As a result, each is associated with , which is a sequence of countably infinite many zeros and ones such that the first coordinates of agree with .
The mapping in the above paragraph is a bijection between the Cantor set and , the set of all countably infinite sequences of zeros and ones. If , we let be the string of zeros and ones that agrees with the first coordinates of . Thus in this notation, for , we have .
To facilitate the subsequent discussion, we have the following lemma.
- For each , the intervals form a local base at , i.e. for each open interval with , there is some integer such that .
- Let be the set of endpoints of the closed intervals obtained in the construction process. We have .
- The set is dense in .
Condition 1 follows from the fact that the lengths of the closed intervals go to zero.
We now prove condition 2. Let be a closed interval obtained in the construction process and let be the left endpoint and be the right endpoint. Both and belong to since:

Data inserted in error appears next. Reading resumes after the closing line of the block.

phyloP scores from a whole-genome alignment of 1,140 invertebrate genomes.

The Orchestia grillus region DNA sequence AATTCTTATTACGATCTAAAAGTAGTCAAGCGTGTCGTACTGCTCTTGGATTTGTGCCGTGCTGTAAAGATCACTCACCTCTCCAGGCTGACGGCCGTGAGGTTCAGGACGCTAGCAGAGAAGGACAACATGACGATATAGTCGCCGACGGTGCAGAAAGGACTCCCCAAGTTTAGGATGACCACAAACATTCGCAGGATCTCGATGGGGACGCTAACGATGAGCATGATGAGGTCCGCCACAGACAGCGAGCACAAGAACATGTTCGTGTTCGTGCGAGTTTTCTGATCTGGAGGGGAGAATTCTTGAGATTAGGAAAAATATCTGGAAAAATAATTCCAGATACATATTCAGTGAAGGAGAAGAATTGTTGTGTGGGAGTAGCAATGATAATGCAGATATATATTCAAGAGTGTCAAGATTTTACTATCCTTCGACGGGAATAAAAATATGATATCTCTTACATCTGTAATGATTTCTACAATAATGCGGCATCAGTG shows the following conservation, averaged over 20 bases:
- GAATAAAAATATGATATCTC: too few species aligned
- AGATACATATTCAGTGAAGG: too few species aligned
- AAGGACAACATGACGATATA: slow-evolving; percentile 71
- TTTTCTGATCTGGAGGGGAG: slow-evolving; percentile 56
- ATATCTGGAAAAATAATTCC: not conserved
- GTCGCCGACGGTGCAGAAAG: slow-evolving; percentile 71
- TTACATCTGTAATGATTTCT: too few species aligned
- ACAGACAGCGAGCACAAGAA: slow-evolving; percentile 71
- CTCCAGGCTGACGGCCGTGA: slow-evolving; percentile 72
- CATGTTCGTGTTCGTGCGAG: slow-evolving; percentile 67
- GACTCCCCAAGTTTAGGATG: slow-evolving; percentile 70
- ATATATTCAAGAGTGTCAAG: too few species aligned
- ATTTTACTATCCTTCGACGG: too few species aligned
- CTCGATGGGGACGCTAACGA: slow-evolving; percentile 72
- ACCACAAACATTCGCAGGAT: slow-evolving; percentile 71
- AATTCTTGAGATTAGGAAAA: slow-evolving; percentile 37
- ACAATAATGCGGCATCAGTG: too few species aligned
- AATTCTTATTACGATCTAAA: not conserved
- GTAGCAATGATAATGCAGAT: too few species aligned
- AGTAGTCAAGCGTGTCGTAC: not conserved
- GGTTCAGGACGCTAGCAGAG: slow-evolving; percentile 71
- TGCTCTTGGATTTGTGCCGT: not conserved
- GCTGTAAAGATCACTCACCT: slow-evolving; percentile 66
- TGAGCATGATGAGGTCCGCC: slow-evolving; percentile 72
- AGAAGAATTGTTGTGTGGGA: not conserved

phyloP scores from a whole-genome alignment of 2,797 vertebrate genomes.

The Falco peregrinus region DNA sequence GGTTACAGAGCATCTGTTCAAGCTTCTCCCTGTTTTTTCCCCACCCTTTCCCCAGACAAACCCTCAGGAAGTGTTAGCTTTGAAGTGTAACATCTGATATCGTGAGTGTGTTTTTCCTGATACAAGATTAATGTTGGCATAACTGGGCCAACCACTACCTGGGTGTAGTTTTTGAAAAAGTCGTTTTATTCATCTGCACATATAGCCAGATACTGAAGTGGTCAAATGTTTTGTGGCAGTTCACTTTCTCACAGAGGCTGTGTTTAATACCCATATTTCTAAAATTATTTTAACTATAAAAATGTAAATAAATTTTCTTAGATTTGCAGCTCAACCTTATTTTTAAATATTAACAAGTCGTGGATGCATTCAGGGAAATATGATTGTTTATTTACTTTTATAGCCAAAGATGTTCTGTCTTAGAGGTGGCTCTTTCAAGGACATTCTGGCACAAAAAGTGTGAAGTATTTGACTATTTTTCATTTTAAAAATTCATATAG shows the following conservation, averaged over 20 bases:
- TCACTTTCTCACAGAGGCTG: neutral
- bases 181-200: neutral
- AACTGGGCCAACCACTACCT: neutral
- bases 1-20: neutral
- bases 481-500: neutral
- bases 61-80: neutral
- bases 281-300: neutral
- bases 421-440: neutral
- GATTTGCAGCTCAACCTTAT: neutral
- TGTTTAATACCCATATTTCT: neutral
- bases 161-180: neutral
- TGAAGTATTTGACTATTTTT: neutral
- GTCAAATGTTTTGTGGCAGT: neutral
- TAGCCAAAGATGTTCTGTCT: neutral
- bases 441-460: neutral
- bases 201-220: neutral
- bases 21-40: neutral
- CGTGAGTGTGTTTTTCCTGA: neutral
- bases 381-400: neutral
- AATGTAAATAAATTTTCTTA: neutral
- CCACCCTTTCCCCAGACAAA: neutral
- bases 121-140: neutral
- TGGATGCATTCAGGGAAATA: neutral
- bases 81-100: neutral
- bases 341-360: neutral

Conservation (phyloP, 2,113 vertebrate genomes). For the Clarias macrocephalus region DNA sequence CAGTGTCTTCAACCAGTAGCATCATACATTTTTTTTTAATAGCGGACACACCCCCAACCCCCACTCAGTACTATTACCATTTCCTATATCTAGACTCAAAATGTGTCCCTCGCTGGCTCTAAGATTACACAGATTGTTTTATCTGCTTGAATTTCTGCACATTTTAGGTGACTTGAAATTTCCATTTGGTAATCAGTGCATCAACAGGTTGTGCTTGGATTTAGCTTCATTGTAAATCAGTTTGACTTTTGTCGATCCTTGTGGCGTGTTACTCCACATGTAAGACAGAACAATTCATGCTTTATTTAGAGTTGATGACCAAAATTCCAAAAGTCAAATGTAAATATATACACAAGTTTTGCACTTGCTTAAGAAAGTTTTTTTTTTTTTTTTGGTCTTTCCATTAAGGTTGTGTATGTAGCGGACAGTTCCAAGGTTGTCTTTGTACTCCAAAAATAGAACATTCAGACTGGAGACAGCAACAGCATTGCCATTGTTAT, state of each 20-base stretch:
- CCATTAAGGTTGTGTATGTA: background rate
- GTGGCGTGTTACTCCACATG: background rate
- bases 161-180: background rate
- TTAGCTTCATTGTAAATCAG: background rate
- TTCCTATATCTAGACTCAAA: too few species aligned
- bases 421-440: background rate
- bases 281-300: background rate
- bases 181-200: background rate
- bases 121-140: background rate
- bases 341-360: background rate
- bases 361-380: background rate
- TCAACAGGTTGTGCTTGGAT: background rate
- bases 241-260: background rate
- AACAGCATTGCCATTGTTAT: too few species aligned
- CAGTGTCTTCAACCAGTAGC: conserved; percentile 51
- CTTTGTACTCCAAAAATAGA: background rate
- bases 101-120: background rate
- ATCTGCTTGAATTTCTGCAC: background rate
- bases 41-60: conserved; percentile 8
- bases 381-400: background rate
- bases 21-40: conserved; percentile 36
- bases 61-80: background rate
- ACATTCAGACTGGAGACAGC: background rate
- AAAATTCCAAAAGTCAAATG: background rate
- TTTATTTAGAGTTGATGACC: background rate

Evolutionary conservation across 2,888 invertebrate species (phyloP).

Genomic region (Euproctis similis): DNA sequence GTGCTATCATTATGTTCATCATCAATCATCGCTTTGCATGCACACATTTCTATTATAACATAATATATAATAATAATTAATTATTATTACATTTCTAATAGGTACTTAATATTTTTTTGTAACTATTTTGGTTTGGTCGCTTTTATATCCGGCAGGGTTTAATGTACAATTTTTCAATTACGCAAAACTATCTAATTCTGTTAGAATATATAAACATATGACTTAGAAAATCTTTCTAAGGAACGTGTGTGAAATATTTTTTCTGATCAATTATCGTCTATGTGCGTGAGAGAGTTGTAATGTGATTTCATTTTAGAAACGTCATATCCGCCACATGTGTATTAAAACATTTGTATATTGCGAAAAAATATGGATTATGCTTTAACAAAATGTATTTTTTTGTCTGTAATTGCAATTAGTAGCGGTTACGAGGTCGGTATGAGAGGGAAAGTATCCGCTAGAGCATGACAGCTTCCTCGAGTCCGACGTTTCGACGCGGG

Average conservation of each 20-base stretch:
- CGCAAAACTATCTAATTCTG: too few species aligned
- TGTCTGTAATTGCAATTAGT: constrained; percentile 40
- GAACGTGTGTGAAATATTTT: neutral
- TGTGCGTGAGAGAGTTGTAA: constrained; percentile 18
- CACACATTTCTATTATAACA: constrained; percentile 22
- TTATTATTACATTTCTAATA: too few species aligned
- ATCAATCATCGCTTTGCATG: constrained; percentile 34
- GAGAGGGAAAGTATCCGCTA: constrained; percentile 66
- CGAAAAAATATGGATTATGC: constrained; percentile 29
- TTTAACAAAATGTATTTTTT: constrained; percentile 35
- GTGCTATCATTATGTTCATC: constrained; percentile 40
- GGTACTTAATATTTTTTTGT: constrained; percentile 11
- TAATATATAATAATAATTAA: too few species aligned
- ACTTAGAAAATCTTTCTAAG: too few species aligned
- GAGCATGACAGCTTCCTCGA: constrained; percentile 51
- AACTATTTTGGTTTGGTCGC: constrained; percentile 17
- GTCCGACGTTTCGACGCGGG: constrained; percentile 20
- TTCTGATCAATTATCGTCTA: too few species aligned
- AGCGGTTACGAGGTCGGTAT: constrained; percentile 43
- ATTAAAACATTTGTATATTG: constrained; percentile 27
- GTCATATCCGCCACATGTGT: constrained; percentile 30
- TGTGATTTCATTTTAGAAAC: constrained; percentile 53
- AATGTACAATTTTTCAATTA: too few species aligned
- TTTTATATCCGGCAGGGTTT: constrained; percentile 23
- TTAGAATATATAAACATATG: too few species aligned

The fact that is dense in follows from condition 1. Every open interval containing a point of has to contain one closed interval and thus the endpoints of .
We discuss the following proeprties:
- The Cantor set is a compact subset of .
- The Cantor set is a perfect set.
- , the complement of , is dense in .
- The Cantor set contains no open interval.
- The Cantor set is nowhere dense in .
- The Cantor set is totally disconnected.
Discussion of 1
In the real line or in any other topological space, the intersection of closded sets is always a closed set. The Cantor set is the intersection of where each is a closed set (it being a finite union of closed intervals). Thus the Cantor set is a closed subset of . Being a closed and bounded subset of the real line, is compact.
Discussion of 2